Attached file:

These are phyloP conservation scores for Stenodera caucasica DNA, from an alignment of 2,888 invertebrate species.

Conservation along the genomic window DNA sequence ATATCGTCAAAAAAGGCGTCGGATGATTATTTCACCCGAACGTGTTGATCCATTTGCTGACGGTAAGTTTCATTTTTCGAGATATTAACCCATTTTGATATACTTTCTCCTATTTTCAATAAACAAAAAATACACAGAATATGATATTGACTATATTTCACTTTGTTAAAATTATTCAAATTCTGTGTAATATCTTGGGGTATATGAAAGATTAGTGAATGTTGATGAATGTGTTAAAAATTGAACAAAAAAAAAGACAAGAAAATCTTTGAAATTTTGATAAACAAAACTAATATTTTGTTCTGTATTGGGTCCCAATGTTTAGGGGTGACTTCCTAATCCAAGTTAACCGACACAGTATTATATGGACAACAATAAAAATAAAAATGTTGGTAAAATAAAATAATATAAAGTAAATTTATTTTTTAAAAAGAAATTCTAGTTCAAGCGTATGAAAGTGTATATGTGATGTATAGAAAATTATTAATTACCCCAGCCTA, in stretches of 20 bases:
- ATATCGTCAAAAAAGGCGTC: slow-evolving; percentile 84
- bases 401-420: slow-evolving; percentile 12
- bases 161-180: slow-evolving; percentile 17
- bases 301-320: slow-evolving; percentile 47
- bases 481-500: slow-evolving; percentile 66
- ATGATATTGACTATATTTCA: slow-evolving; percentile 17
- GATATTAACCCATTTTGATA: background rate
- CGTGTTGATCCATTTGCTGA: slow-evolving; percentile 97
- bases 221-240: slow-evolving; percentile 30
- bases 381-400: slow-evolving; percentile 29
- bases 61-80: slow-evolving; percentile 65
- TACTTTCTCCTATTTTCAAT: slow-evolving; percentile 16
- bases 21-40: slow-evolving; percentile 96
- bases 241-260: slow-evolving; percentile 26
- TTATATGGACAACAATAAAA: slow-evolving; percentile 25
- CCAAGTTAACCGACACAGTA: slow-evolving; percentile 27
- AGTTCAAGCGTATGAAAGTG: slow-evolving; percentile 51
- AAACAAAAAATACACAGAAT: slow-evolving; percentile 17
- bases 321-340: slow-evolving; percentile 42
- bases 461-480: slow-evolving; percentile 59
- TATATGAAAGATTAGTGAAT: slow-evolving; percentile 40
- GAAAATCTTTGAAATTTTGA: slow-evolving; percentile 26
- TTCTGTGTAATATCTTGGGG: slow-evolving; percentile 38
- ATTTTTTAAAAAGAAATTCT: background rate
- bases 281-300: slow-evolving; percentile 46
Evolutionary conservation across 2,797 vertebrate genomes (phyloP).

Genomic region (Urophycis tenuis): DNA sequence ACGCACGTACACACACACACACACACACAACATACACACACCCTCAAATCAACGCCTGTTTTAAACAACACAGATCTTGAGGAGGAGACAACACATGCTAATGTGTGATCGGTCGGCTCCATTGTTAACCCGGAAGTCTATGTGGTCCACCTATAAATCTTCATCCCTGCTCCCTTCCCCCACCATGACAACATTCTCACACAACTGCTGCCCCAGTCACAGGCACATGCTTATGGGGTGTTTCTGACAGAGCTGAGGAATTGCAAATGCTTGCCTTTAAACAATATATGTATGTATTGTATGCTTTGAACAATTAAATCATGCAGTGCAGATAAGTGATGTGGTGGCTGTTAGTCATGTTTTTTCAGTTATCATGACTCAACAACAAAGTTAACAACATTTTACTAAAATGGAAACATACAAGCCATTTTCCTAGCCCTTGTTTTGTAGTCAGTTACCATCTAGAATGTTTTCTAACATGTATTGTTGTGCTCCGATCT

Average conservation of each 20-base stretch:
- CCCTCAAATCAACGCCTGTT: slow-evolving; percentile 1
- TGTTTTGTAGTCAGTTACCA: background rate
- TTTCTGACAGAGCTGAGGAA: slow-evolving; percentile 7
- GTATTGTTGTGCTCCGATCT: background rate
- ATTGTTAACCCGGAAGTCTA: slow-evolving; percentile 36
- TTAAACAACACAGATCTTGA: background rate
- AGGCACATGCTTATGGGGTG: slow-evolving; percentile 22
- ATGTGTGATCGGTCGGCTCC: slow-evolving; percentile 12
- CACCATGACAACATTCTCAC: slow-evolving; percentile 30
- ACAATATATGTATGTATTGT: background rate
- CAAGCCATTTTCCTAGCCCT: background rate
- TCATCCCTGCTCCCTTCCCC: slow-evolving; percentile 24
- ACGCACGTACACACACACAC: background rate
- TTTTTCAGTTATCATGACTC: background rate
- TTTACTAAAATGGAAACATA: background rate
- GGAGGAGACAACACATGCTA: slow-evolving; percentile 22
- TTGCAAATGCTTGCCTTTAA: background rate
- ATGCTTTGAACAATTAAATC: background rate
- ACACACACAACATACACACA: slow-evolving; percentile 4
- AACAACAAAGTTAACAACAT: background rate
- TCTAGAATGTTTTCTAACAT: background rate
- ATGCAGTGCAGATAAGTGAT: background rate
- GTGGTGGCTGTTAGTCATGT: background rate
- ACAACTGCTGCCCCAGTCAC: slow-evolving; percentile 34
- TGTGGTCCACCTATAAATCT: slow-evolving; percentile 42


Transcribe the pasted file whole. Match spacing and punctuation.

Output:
These are phyloP conservation scores for Stenodera caucasica DNA, from an alignment of 2,888 invertebrate species.

Conservation along the genomic window DNA sequence ATATCGTCAAAAAAGGCGTCGGATGATTATTTCACCCGAACGTGTTGATCCATTTGCTGACGGTAAGTTTCATTTTTCGAGATATTAACCCATTTTGATATACTTTCTCCTATTTTCAATAAACAAAAAATACACAGAATATGATATTGACTATATTTCACTTTGTTAAAATTATTCAAATTCTGTGTAATATCTTGGGGTATATGAAAGATTAGTGAATGTTGATGAATGTGTTAAAAATTGAACAAAAAAAAAGACAAGAAAATCTTTGAAATTTTGATAAACAAAACTAATATTTTGTTCTGTATTGGGTCCCAATGTTTAGGGGTGACTTCCTAATCCAAGTTAACCGACACAGTATTATATGGACAACAATAAAAATAAAAATGTTGGTAAAATAAAATAATATAAAGTAAATTTATTTTTTAAAAAGAAATTCTAGTTCAAGCGTATGAAAGTGTATATGTGATGTATAGAAAATTATTAATTACCCCAGCCTA, in stretches of 20 bases:
- ATATCGTCAAAAAAGGCGTC: slow-evolving; percentile 84
- bases 401-420: slow-evolving; percentile 12
- bases 161-180: slow-evolving; percentile 17
- bases 301-320: slow-evolving; percentile 47
- bases 481-500: slow-evolving; percentile 66
- ATGATATTGACTATATTTCA: slow-evolving; percentile 17
- GATATTAACCCATTTTGATA: background rate
- CGTGTTGATCCATTTGCTGA: slow-evolving; percentile 97
- bases 221-240: slow-evolving; percentile 30
- bases 381-400: slow-evolving; percentile 29
- bases 61-80: slow-evolving; percentile 65
- TACTTTCTCCTATTTTCAAT: slow-evolving; percentile 16
- bases 21-40: slow-evolving; percentile 96
- bases 241-260: slow-evolving; percentile 26
- TTATATGGACAACAATAAAA: slow-evolving; percentile 25
- CCAAGTTAACCGACACAGTA: slow-evolving; percentile 27
- AGTTCAAGCGTATGAAAGTG: slow-evolving; percentile 51
- AAACAAAAAATACACAGAAT: slow-evolving; percentile 17
- bases 321-340: slow-evolving; percentile 42
- bases 461-480: slow-evolving; percentile 59
- TATATGAAAGATTAGTGAAT: slow-evolving; percentile 40
- GAAAATCTTTGAAATTTTGA: slow-evolving; percentile 26
- TTCTGTGTAATATCTTGGGG: slow-evolving; percentile 38
- ATTTTTTAAAAAGAAATTCT: background rate
- bases 281-300: slow-evolving; percentile 46
Evolutionary conservation across 2,797 vertebrate genomes (phyloP).

Genomic region (Urophycis tenuis): DNA sequence ACGCACGTACACACACACACACACACACAACATACACACACCCTCAAATCAACGCCTGTTTTAAACAACACAGATCTTGAGGAGGAGACAACACATGCTAATGTGTGATCGGTCGGCTCCATTGTTAACCCGGAAGTCTATGTGGTCCACCTATAAATCTTCATCCCTGCTCCCTTCCCCCACCATGACAACATTCTCACACAACTGCTGCCCCAGTCACAGGCACATGCTTATGGGGTGTTTCTGACAGAGCTGAGGAATTGCAAATGCTTGCCTTTAAACAATATATGTATGTATTGTATGCTTTGAACAATTAAATCATGCAGTGCAGATAAGTGATGTGGTGGCTGTTAGTCATGTTTTTTCAGTTATCATGACTCAACAACAAAGTTAACAACATTTTACTAAAATGGAAACATACAAGCCATTTTCCTAGCCCTTGTTTTGTAGTCAGTTACCATCTAGAATGTTTTCTAACATGTATTGTTGTGCTCCGATCT

Average conservation of each 20-base stretch:
- CCCTCAAATCAACGCCTGTT: slow-evolving; percentile 1
- TGTTTTGTAGTCAGTTACCA: background rate
- TTTCTGACAGAGCTGAGGAA: slow-evolving; percentile 7
- GTATTGTTGTGCTCCGATCT: background rate
- ATTGTTAACCCGGAAGTCTA: slow-evolving; percentile 36
- TTAAACAACACAGATCTTGA: background rate
- AGGCACATGCTTATGGGGTG: slow-evolving; percentile 22
- ATGTGTGATCGGTCGGCTCC: slow-evolving; percentile 12
- CACCATGACAACATTCTCAC: slow-evolving; percentile 30
- ACAATATATGTATGTATTGT: background rate
- CAAGCCATTTTCCTAGCCCT: background rate
- TCATCCCTGCTCCCTTCCCC: slow-evolving; percentile 24
- ACGCACGTACACACACACAC: background rate
- TTTTTCAGTTATCATGACTC: background rate
- TTTACTAAAATGGAAACATA: background rate
- GGAGGAGACAACACATGCTA: slow-evolving; percentile 22
- TTGCAAATGCTTGCCTTTAA: background rate
- ATGCTTTGAACAATTAAATC: background rate
- ACACACACAACATACACACA: slow-evolving; percentile 4
- AACAACAAAGTTAACAACAT: background rate
- TCTAGAATGTTTTCTAACAT: background rate
- ATGCAGTGCAGATAAGTGAT: background rate
- GTGGTGGCTGTTAGTCATGT: background rate
- ACAACTGCTGCCCCAGTCAC: slow-evolving; percentile 34
- TGTGGTCCACCTATAAATCT: slow-evolving; percentile 42